I am sorry to hear my good Mother has met with such an accident. it is one source of my anxiety to get home, that I have thought for some months that she would not Live through the winter. pray present my duty to her and tell her that her Grandchildren & great Grandchildren talk of comeing to see her. my Love to my two daughters, tell Betsy she must not steal a march upon me. if she waits an other month mrs Smith will come & be Bride maid. Present me kindly to Brother cranch & go as often as you can & see my good Gentleman. tell Esther she must write to me & let me know how she makes out. my fingers are so cold I can Scarcly hold a pen. adieu my dear sister write as often as you can, mrs Smith desires me to present her duty & Love. she will write soon. Yours most tenderly
RC (MWA:Abigail Adams Letters); docketed: “Letter from Mrs/ A: Adams, (
Pha.) / Jamaica, Decr 15th/ 1788.”
1. For Margaret Smith, WSS’s eldest sister, see vol. 7:441. For further genealogical material on the Smith family, see Marcius D. Raymond, “Colonel William Stephens Smith,” NYGBR description begins New York Genealogical and Biographical Record. description ends , 25:153–161 (Oct. 1894).
2. Belinda Smith (b. 1765) married Matthew M. Clarkson of New York (Sarah Johnson Lynch to ECA, 26 Aug. [1893?], Adams Papers, Genealogical Materials, folder 9).
3. Charity Smith married first Benjamin Shaw (1758–1807), then Capt. Abraham W. Long. She settled in Boston and ran a ladies’ academy (same; JA, D&A description begins Diary and Autobiography of John Adams, ed. L. H. Butterfield and others, Cambridge, 1961; 4 vols. description ends , 3:237; NYGBR description begins New York Genealogical and Biographical Record. description ends , 15:136 [July 1884]).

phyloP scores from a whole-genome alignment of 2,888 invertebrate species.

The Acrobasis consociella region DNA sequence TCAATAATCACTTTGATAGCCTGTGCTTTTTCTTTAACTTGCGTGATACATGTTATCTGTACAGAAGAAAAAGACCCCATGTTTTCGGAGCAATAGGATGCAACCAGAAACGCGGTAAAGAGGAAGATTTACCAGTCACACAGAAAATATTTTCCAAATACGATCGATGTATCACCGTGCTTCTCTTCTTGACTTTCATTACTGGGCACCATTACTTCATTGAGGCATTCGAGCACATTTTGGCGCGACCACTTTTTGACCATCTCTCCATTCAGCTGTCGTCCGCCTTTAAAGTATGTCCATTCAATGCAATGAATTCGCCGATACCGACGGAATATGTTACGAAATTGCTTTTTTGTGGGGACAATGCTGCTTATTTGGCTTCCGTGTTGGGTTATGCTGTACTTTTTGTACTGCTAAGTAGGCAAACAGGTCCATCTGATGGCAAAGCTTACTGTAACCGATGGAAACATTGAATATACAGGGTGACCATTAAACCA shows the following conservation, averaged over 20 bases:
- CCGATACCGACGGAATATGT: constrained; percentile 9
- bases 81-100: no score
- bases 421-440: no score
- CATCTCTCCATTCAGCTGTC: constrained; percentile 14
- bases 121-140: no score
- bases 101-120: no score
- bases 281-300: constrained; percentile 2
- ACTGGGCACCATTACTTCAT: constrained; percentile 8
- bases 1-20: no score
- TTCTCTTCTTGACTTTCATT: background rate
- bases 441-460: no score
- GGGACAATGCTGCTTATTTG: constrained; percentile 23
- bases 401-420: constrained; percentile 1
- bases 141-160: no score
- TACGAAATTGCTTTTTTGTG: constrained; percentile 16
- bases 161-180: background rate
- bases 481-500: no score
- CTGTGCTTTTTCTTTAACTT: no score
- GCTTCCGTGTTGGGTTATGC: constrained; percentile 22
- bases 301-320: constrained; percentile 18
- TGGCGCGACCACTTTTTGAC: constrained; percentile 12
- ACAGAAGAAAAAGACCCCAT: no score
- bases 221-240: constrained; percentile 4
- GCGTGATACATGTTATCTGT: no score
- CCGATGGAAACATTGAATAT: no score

4. Sarah (Sally) Smith (1769–1828), designated as SSA in The Adams Papers, married CA on 29 Aug. 1795 in a double wedding with her elder sister, Margaret. SSA and CA had two daughters, Susanna Boylston Adams (1796–1884) and Abigail Louisa Smith Adams (1798–1836). After CA’s death in 1800, SSA and her two children lived with AA and JA for a time in Quincy.
5. Elizabeth Smith (b. 1778) married John Smith Jr., a merchant from Baltimore. Ann (Nancy) Smith married Josiah Masters (Sarah Johnson Lynch to ECA, 26 Aug. [1893?] and 31 Aug. 1893, Adams Papers, Genealogical Materials, folder 9).
6. The Smith sons, besides WSS, included Col. John Smith; Justus Bosch Smith (1761–1816); and James Smith (b. 1773), who married Ann Ross (same).